US Federal District Court allows civil case against torture memo designers to go to trial: The American Civil Liberties Union (ACLU) filed a lawsuit against the two psychologists who designed and implemented the CIA torture program before a federal court in Washington State. ACLU acts on behalf of men who faced torture in a secret CIA prison. In a written opinion post hearing, the judge scheduled the case for a trial, meant to start 5 September 2016 for 2 to 3 weeks. It will be the first involving CIA torture. ACLU stated that it was “a historic day” for “accountability for torture”. So far, every lawsuit related to CIA torture program were dismissed before reaching the merits because of the state-secrets privilege. (ACLU)

Thomas Lubanga. Photo: via Bing (CC).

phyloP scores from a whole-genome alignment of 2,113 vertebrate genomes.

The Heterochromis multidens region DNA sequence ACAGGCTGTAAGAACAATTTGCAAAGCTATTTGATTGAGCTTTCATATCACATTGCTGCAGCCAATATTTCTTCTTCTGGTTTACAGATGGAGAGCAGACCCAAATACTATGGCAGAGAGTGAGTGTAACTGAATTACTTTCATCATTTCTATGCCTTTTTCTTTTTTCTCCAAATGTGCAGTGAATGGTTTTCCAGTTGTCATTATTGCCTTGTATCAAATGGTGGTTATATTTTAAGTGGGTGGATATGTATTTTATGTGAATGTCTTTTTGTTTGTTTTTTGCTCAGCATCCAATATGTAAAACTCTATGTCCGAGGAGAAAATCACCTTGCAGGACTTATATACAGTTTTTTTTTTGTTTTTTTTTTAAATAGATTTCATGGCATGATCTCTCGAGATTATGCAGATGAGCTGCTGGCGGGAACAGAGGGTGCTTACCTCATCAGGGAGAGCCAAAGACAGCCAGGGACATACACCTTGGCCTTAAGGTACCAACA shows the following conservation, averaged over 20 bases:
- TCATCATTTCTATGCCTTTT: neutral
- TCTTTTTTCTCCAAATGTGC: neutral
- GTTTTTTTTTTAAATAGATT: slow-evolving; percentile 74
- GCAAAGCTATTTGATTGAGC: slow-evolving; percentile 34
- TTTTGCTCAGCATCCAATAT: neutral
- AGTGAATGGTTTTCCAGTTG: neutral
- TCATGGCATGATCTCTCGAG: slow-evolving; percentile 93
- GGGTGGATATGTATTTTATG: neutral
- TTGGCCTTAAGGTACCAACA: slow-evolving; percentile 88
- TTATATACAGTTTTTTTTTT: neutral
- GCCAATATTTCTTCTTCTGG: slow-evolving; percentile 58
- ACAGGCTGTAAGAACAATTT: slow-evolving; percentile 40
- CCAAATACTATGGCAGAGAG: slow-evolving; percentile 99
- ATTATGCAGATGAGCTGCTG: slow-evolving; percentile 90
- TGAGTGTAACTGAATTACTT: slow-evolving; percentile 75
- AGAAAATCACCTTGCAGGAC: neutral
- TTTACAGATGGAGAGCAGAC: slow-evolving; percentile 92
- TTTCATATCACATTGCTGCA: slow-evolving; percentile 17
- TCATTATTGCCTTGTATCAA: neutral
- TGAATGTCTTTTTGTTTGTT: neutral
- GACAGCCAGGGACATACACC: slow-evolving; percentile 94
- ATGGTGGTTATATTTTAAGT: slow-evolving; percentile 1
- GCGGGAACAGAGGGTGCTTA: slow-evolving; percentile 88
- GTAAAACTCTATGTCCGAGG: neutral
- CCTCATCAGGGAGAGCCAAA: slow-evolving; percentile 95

Thomas Lubanga. Photo: via Bing (CC).

ICC schedules submissions for second review of Lubanga sentence: The ICC Appeals Chamber (AC) invited all the parties in the Lubanga case, along with the Democratic Republic of the Congo and the Registrar, to submit written representations for the purpose of the second review concerning Lubanga’s reduction of sentence. The AC recalled that the 3 AC judge panel will limit its review on considering “whether there has been any significant change in circumstances since the date of the First Sentence Review Decision” and scheduled submissions : both the Democratic Republic of the Congo and the Registrar shall file by 4 September 2017 while Mr Lubanga, the Prosecutor, Legal Representatives of Victims and the OPCV shall file by 11 September 2017. Responses shall be filed by 18 September 2017. The AC indicated that, if there has been significant changes since the First Sentence Review Decision, written representations shall address the criteria for review concerning reduction of sentence and the following factors: i) Lubanga’s early and continuing willingness to cooperate with the ICC and ii) his “voluntary assistance” to enable the enforcement of the ICC judgments and orders by “providing assistance in locating assets which may be used for the benefit of victims”. (ICC website)